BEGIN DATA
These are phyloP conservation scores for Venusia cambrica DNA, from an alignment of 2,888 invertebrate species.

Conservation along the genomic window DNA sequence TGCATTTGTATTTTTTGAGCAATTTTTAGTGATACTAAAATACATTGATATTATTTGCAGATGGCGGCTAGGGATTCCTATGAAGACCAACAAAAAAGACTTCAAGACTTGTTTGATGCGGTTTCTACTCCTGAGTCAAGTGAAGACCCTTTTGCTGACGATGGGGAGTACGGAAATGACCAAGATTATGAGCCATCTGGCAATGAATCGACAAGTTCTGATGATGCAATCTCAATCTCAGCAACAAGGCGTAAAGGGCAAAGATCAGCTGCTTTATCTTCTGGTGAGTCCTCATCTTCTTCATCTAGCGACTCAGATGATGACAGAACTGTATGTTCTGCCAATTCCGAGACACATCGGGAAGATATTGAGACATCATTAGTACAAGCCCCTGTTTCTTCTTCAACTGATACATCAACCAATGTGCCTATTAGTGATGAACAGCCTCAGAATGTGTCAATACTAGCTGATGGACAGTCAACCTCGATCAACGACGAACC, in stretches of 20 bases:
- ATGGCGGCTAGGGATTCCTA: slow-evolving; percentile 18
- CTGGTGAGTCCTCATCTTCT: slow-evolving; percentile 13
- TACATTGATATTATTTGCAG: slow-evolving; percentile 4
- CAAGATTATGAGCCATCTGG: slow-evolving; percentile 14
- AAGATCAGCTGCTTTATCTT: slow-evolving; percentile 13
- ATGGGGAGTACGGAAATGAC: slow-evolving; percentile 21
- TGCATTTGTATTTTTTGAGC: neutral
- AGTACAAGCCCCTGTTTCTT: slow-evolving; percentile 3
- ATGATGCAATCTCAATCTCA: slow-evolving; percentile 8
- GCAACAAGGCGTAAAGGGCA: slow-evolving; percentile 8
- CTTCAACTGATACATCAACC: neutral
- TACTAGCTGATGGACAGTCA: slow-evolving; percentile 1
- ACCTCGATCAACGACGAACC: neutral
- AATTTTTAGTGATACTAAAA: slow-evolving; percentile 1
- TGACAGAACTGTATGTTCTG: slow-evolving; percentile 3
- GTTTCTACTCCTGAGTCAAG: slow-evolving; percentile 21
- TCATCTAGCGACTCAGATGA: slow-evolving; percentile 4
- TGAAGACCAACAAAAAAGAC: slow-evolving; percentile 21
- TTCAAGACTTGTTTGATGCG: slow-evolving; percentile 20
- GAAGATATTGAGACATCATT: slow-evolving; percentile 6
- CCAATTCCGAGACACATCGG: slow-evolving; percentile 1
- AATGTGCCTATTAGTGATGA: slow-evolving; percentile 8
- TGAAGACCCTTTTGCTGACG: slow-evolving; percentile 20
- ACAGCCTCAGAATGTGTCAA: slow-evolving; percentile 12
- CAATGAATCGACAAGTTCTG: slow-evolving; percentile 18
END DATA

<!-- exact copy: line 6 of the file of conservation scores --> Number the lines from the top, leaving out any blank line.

- CAAGATTATGAGCCATCTGG: slow-evolving; percentile 14